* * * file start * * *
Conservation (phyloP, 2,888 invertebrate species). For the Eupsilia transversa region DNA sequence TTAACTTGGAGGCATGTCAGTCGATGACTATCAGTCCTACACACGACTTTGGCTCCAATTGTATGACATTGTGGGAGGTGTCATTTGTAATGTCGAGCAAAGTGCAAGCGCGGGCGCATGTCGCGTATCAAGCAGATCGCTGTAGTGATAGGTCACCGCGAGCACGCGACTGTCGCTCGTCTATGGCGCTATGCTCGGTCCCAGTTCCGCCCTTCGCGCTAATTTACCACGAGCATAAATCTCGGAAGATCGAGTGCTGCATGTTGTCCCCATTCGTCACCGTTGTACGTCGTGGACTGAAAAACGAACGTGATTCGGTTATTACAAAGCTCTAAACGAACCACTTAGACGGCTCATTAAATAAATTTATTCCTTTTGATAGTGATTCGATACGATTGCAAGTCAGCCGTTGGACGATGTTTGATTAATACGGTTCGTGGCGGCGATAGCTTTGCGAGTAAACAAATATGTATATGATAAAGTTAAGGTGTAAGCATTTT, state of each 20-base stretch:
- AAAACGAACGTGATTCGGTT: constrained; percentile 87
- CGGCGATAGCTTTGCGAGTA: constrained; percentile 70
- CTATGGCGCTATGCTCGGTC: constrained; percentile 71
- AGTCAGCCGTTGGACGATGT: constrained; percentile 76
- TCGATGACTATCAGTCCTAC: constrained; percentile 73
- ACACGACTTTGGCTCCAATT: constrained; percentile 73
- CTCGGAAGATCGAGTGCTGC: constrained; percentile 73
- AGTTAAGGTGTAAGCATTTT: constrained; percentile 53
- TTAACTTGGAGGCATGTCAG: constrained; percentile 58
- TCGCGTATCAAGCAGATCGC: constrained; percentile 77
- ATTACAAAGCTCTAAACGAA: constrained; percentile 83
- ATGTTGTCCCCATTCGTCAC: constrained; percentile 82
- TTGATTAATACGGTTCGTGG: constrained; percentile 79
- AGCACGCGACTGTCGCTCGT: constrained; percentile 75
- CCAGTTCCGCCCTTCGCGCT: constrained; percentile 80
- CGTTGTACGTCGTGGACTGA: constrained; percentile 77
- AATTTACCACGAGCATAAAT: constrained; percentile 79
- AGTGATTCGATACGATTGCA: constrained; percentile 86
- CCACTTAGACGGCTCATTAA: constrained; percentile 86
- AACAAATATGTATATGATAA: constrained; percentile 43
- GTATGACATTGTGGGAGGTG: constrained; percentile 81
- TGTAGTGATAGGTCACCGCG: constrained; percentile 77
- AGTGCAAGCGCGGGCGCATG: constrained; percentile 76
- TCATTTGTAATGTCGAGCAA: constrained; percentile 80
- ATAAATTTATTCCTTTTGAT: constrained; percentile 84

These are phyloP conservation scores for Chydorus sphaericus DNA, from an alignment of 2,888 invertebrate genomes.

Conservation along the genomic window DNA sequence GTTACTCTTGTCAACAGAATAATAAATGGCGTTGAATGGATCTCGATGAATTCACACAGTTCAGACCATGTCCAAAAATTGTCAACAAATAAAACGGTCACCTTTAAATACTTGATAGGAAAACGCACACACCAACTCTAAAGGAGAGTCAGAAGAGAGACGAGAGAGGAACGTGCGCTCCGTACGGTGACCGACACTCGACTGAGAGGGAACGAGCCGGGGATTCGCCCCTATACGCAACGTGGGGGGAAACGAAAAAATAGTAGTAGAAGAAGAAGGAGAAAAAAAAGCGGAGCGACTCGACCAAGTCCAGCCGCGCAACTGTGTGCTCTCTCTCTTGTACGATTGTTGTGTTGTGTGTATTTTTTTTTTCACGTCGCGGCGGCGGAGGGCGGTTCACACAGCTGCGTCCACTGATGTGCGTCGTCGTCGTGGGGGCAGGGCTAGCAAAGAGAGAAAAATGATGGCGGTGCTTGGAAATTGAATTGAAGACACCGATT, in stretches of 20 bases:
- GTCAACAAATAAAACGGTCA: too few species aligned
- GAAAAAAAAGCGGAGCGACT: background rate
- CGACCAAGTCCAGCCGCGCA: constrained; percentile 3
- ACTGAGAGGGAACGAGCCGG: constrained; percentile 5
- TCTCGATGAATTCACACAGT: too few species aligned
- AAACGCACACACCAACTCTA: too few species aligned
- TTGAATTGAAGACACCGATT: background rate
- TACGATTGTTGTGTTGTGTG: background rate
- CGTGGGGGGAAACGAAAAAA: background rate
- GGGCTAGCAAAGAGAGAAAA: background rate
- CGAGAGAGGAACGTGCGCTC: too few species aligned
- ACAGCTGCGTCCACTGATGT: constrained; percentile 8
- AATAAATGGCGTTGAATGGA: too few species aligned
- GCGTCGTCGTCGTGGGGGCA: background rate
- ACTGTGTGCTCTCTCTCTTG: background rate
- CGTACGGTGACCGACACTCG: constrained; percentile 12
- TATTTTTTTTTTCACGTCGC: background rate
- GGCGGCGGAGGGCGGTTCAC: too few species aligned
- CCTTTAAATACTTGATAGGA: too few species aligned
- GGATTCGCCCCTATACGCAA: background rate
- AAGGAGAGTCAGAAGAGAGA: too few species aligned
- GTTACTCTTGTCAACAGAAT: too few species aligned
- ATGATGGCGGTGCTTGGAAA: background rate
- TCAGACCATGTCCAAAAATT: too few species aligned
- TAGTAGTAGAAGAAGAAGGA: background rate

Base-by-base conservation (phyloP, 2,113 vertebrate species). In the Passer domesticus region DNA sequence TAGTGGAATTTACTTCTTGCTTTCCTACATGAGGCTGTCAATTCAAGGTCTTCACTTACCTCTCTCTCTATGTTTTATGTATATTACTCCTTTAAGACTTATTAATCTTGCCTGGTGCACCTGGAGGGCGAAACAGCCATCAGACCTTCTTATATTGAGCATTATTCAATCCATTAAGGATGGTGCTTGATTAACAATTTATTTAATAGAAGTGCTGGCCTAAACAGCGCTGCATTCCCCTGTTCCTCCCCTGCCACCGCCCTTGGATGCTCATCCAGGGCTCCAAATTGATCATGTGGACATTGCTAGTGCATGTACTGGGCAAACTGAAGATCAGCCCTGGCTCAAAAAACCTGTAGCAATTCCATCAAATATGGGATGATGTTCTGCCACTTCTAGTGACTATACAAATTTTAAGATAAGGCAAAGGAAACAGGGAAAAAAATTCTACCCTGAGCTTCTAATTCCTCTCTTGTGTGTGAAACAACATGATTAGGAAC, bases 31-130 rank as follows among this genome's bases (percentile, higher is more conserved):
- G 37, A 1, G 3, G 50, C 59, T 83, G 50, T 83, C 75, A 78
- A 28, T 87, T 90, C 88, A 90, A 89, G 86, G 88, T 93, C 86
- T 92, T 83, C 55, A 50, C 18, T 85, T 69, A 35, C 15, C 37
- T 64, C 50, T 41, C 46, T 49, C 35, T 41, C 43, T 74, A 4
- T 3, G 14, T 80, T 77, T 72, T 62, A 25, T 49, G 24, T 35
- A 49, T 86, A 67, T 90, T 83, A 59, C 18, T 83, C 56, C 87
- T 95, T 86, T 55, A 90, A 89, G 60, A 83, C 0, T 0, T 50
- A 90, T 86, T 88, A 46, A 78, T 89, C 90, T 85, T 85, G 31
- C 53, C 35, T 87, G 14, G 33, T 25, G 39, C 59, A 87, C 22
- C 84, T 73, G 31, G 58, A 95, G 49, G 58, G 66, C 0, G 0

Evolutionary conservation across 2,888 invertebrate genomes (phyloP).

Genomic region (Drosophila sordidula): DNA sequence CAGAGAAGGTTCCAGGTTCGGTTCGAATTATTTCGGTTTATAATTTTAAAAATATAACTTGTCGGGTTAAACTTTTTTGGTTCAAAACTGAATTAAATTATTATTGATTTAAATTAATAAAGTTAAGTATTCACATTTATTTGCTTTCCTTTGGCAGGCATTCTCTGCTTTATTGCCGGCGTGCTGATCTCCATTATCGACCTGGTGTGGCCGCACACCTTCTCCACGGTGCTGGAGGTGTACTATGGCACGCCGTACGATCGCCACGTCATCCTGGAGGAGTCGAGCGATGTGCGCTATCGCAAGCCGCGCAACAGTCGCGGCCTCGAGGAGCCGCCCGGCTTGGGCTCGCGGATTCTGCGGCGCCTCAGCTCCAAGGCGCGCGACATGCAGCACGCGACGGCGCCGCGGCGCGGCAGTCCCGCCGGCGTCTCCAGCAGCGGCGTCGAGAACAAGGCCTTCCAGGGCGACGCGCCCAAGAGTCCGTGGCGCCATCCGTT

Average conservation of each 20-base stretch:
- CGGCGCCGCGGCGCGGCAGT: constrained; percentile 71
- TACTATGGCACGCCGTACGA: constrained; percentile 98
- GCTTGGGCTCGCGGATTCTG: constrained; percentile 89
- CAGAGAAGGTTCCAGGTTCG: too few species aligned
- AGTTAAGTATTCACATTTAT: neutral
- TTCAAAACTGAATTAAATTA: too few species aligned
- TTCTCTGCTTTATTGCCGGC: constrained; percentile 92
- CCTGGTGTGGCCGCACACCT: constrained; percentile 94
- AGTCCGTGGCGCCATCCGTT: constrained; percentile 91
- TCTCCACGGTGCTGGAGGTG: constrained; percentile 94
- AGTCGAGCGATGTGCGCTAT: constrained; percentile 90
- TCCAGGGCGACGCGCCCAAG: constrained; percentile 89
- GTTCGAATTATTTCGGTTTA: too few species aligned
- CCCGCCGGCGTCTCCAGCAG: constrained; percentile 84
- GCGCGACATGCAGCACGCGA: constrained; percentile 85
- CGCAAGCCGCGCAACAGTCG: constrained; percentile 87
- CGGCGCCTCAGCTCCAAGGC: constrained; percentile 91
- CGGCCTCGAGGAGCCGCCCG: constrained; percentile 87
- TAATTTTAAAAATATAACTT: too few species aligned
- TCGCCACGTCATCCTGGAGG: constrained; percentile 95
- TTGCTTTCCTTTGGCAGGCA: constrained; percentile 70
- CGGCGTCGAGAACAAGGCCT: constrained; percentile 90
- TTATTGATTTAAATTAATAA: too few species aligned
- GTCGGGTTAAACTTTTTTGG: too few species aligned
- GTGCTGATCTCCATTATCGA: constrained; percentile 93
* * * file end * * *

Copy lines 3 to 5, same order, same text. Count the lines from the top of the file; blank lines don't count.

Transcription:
- CGGCGATAGCTTTGCGAGTA: constrained; percentile 70
- CTATGGCGCTATGCTCGGTC: constrained; percentile 71
- AGTCAGCCGTTGGACGATGT: constrained; percentile 76